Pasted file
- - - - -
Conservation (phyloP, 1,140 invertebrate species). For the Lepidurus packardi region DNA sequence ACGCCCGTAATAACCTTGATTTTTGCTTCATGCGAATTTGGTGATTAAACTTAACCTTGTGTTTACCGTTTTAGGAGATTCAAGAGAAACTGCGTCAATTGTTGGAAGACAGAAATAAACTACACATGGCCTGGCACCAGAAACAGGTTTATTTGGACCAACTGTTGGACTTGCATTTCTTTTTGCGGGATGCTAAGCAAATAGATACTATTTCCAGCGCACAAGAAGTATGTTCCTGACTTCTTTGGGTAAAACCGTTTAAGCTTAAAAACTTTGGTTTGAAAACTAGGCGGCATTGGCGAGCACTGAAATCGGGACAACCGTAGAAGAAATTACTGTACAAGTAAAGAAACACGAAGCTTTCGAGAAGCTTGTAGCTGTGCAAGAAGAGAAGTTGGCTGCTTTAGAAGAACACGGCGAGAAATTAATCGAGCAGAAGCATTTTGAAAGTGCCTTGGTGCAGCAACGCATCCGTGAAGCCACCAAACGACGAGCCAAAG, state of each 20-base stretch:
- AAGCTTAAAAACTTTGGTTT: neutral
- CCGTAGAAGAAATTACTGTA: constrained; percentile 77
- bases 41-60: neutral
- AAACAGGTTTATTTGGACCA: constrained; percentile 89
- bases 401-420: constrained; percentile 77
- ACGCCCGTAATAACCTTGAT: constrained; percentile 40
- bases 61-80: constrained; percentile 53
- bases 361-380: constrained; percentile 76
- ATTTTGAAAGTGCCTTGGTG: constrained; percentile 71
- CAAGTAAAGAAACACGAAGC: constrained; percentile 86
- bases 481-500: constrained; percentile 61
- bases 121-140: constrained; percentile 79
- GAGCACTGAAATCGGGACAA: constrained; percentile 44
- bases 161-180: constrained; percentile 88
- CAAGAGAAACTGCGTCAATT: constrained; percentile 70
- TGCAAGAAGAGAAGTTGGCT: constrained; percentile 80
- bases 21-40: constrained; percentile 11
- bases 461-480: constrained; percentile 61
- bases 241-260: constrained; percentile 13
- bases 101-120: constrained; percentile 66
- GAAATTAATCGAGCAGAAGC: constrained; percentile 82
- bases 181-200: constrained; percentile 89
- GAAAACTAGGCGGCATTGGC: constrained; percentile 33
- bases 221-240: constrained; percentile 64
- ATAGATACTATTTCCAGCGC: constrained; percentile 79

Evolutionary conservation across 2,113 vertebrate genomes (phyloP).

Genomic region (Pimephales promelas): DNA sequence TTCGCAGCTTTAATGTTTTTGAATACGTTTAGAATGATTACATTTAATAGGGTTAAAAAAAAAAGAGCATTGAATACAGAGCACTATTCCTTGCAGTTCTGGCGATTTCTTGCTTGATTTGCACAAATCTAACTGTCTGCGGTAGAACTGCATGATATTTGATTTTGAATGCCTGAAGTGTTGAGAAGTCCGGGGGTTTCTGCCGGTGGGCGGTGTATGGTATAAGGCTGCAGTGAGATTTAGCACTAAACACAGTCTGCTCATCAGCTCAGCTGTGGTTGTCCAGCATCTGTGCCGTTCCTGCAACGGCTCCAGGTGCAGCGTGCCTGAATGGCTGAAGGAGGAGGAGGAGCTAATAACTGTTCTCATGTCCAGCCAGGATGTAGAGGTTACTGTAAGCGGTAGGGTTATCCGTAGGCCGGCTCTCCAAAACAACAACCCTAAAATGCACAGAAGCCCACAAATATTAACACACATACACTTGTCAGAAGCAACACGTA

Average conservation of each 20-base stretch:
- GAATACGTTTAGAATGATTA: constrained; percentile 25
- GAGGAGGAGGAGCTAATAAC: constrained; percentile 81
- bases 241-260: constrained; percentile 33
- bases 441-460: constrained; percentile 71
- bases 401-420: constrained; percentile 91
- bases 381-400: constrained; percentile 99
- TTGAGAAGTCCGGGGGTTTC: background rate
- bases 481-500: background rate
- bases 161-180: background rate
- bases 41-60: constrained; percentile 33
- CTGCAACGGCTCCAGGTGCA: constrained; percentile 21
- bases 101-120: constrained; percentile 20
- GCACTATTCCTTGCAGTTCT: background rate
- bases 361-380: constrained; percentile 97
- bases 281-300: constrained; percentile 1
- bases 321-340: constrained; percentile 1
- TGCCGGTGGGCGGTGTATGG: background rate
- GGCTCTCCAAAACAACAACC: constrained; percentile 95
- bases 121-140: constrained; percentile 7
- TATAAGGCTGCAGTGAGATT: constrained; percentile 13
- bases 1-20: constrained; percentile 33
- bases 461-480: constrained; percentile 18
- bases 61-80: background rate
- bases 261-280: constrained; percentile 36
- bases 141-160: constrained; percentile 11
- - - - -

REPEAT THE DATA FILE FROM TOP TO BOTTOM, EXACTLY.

Conservation (phyloP, 1,140 invertebrate species). For the Lepidurus packardi region DNA sequence ACGCCCGTAATAACCTTGATTTTTGCTTCATGCGAATTTGGTGATTAAACTTAACCTTGTGTTTACCGTTTTAGGAGATTCAAGAGAAACTGCGTCAATTGTTGGAAGACAGAAATAAACTACACATGGCCTGGCACCAGAAACAGGTTTATTTGGACCAACTGTTGGACTTGCATTTCTTTTTGCGGGATGCTAAGCAAATAGATACTATTTCCAGCGCACAAGAAGTATGTTCCTGACTTCTTTGGGTAAAACCGTTTAAGCTTAAAAACTTTGGTTTGAAAACTAGGCGGCATTGGCGAGCACTGAAATCGGGACAACCGTAGAAGAAATTACTGTACAAGTAAAGAAACACGAAGCTTTCGAGAAGCTTGTAGCTGTGCAAGAAGAGAAGTTGGCTGCTTTAGAAGAACACGGCGAGAAATTAATCGAGCAGAAGCATTTTGAAAGTGCCTTGGTGCAGCAACGCATCCGTGAAGCCACCAAACGACGAGCCAAAG, state of each 20-base stretch:
- AAGCTTAAAAACTTTGGTTT: neutral
- CCGTAGAAGAAATTACTGTA: constrained; percentile 77
- bases 41-60: neutral
- AAACAGGTTTATTTGGACCA: constrained; percentile 89
- bases 401-420: constrained; percentile 77
- ACGCCCGTAATAACCTTGAT: constrained; percentile 40
- bases 61-80: constrained; percentile 53
- bases 361-380: constrained; percentile 76
- ATTTTGAAAGTGCCTTGGTG: constrained; percentile 71
- CAAGTAAAGAAACACGAAGC: constrained; percentile 86
- bases 481-500: constrained; percentile 61
- bases 121-140: constrained; percentile 79
- GAGCACTGAAATCGGGACAA: constrained; percentile 44
- bases 161-180: constrained; percentile 88
- CAAGAGAAACTGCGTCAATT: constrained; percentile 70
- TGCAAGAAGAGAAGTTGGCT: constrained; percentile 80
- bases 21-40: constrained; percentile 11
- bases 461-480: constrained; percentile 61
- bases 241-260: constrained; percentile 13
- bases 101-120: constrained; percentile 66
- GAAATTAATCGAGCAGAAGC: constrained; percentile 82
- bases 181-200: constrained; percentile 89
- GAAAACTAGGCGGCATTGGC: constrained; percentile 33
- bases 221-240: constrained; percentile 64
- ATAGATACTATTTCCAGCGC: constrained; percentile 79

Evolutionary conservation across 2,113 vertebrate genomes (phyloP).

Genomic region (Pimephales promelas): DNA sequence TTCGCAGCTTTAATGTTTTTGAATACGTTTAGAATGATTACATTTAATAGGGTTAAAAAAAAAAGAGCATTGAATACAGAGCACTATTCCTTGCAGTTCTGGCGATTTCTTGCTTGATTTGCACAAATCTAACTGTCTGCGGTAGAACTGCATGATATTTGATTTTGAATGCCTGAAGTGTTGAGAAGTCCGGGGGTTTCTGCCGGTGGGCGGTGTATGGTATAAGGCTGCAGTGAGATTTAGCACTAAACACAGTCTGCTCATCAGCTCAGCTGTGGTTGTCCAGCATCTGTGCCGTTCCTGCAACGGCTCCAGGTGCAGCGTGCCTGAATGGCTGAAGGAGGAGGAGGAGCTAATAACTGTTCTCATGTCCAGCCAGGATGTAGAGGTTACTGTAAGCGGTAGGGTTATCCGTAGGCCGGCTCTCCAAAACAACAACCCTAAAATGCACAGAAGCCCACAAATATTAACACACATACACTTGTCAGAAGCAACACGTA

Average conservation of each 20-base stretch:
- GAATACGTTTAGAATGATTA: constrained; percentile 25
- GAGGAGGAGGAGCTAATAAC: constrained; percentile 81
- bases 241-260: constrained; percentile 33
- bases 441-460: constrained; percentile 71
- bases 401-420: constrained; percentile 91
- bases 381-400: constrained; percentile 99
- TTGAGAAGTCCGGGGGTTTC: background rate
- bases 481-500: background rate
- bases 161-180: background rate
- bases 41-60: constrained; percentile 33
- CTGCAACGGCTCCAGGTGCA: constrained; percentile 21
- bases 101-120: constrained; percentile 20
- GCACTATTCCTTGCAGTTCT: background rate
- bases 361-380: constrained; percentile 97
- bases 281-300: constrained; percentile 1
- bases 321-340: constrained; percentile 1
- TGCCGGTGGGCGGTGTATGG: background rate
- GGCTCTCCAAAACAACAACC: constrained; percentile 95
- bases 121-140: constrained; percentile 7
- TATAAGGCTGCAGTGAGATT: constrained; percentile 13
- bases 1-20: constrained; percentile 33
- bases 461-480: constrained; percentile 18
- bases 61-80: background rate
- bases 261-280: constrained; percentile 36
- bases 141-160: constrained; percentile 11